If you follow these basic search engine optimisation guidelines, you'll be giving your page a boost in aiming towards rankings that can drive traffic to your site. 


Social media is another important tactic in your inbound marketing toolbox. Social serves a purpose not only throughout the buyer journey but can be a valuable resource when it comes to research too.

By 'listening in' on industry or product related conversations you can quickly establish a list of frequently posed questions, main concerns, key trends as well as general sentiment in the market. This insight is excellent for formulating inbound strategies that address what is being raised in social media and, if you're creating remarkable content that satisfies those needs, you're well on your way to positioning your business as a forward-thinking leader in your field of expertise. Social monitoring also helps to check if your known leads and potential customers are asking questions or making statements that you can leverage to 'seal the deal'.

By regularly sharing your content, as well as curated content that is of relevance and interest to your buyer persona, you will be seen as a valued resource of information. Naturally, when sharing your own content you are driving traffic to your website and content pieces, thus aiding lead generation too.

A widely underutilised application of social media is in delighting your clients. Providing quick turnaround for customer care and support via social media platforms they're most familiar and comfortable with can foster long-term customer loyalty and a network of evangelists that sing your praises.


When someone comes to your site, aim to deliver the most personal experience possible. Personalisation tokens can infuse a more individual experience by welcoming them back to your site by name, or perhaps including their company name within text where relevant. You have to find a careful balance with personalisation so as to not come off as totally stalkish, but if you're adding value to the person's interaction, go for it. HubSpot's SMART content functionality takes this one step further and allows marketers to interchange entire blocks of content on their site, based on the visitor's profile. For example, if a particular visitor has previously completed a form indicating they work in the manufacturing sector, the content displayed on the site the next time he visits could be pertinent to that industry, providing him with highly specific information for his needs.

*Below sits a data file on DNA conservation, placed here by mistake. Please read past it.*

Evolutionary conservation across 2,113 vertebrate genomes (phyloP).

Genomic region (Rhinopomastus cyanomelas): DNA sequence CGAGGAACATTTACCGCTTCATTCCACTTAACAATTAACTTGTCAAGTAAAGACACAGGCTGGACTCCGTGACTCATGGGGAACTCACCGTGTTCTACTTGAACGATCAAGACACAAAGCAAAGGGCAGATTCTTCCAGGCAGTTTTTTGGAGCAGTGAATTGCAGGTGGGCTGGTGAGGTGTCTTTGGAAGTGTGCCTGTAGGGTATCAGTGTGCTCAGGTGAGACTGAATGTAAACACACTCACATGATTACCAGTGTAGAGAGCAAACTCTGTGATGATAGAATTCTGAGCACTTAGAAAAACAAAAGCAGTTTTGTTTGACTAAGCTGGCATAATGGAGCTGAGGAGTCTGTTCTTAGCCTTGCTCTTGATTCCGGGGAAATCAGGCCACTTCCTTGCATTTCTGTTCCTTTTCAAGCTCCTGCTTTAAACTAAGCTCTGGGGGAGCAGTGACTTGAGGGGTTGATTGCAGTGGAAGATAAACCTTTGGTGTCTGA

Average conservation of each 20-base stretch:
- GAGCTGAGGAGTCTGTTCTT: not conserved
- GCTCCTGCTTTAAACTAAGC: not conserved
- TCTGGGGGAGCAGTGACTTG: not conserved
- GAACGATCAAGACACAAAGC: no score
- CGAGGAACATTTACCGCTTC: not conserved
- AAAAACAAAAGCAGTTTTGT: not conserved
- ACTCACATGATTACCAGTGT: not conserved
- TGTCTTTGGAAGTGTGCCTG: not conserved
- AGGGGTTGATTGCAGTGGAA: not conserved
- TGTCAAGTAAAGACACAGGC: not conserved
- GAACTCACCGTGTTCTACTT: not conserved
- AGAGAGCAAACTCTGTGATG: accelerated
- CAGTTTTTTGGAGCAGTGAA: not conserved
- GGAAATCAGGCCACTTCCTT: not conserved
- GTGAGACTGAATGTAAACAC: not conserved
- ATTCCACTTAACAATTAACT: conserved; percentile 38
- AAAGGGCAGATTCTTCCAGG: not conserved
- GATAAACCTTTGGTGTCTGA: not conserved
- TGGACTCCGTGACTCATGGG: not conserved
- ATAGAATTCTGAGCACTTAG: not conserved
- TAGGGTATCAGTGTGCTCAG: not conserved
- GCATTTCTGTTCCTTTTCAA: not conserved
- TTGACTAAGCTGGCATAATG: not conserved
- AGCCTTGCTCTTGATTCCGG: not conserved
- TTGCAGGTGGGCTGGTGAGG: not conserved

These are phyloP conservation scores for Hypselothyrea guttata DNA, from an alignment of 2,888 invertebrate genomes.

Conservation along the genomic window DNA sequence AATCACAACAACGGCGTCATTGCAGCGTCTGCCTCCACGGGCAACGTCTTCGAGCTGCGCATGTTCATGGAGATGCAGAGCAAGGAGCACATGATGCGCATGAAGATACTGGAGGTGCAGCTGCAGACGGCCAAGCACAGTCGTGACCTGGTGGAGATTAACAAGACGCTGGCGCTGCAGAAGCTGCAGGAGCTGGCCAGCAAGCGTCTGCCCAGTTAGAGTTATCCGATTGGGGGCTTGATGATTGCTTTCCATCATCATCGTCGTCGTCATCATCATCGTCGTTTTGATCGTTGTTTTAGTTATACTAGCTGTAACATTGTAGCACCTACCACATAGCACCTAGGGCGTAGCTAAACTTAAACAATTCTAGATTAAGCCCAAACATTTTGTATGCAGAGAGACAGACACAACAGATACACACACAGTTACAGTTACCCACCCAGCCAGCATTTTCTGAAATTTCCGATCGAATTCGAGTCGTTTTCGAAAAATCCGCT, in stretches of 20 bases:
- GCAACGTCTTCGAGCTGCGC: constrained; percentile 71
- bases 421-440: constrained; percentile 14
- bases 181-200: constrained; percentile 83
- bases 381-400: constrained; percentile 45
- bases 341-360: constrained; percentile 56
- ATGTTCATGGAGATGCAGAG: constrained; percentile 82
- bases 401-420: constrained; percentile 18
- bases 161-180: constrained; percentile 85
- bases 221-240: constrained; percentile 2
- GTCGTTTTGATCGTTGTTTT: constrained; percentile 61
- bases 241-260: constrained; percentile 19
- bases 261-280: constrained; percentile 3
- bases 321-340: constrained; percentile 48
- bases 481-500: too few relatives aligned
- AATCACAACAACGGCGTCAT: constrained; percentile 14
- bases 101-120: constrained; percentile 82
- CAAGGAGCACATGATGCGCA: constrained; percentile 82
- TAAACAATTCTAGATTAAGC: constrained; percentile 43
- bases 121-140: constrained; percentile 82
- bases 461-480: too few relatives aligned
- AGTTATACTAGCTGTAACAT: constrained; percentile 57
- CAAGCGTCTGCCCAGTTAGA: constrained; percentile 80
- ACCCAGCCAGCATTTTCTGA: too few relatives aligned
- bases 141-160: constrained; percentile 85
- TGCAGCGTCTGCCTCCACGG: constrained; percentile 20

Analysing or A/B Testing

Without analysis, you may be missing out on key points which could lead to better content generation, lead generation and conversions. Check your click through rates to see how people are engaging with your site and your content. Test your site's elements regularly to ensure that it is performing at the best possible rate. Don't forget to document your tests and findings, since you want to have the metrics to compare month to month.

UX Design 

Your user's experience of a site can quite easily be made, or destroyed, by design. A skilled designer will incorporate a blend of latest trends, best-practices and user experience to create a site that offers a streamlined journey from arrival to conversion. Balancing messaging and visuals is an art form (with plenty of science thrown in for good measure). Distractions should be kept to a minimum to ensure a good flow through your site and help visitors to uncover the information they are looking for. 

An Optimised Site (For Humans and Search Engines)

Visitors are of the utmost of importance and your site needs to be optimised for their experience. But without optimising for search engines, chances are they wouldn't find themselves on your site in the first place. This is why if is critical to optimise your pages for people AND search engines. Include keywords in your content, meta information and alt tags all adds to a well optimised site. But optimising goes further than that. If a site takes a long time to load, a potential lead or customer will get bored and leave. The same can be said for images which don’t show, or buttons which can't be interacted with. Create a custom 404 (error) page so that there is always something interesting and helpful if visitors happen to find themselves in a website cul-de-sac. Be sure to always let users that are regularly on your site know if you are doing upgrades to pages, this way you always come across as a page owner who cares about your users experience.

Be Mobile Friendly

Lastly, one of the biggest factors for all websites is mobile friendliness. Our previous blog showed how much mobile usage has grown in the past few years, and continues to do so. Without a mobile friendly site you will lose out on a significant portion of leads which could have been generated. Remember that mobile sites need to load very quickly, and have geographical locators so that people on the move can find you (if you run a business which deals directly with 'walk-in' customers, of course). As mobile grows, having a site optimised for mobile will become more and more important, so keep testing and improving on your mobile experience.

Inbound marketing is an approach that allows you to create marketing that is genuinely useful for and valued by your ideal customer. It 'humanises' companies and adds a personal touch not achievable with traditional marketing tactics. By developing your buyer personas, creating content for them, for every step of their buyer journey, optimising that content for search engines and actively participating on the social platforms they spend time on, you will already be doing your potential customers - and your marketing results - a favour.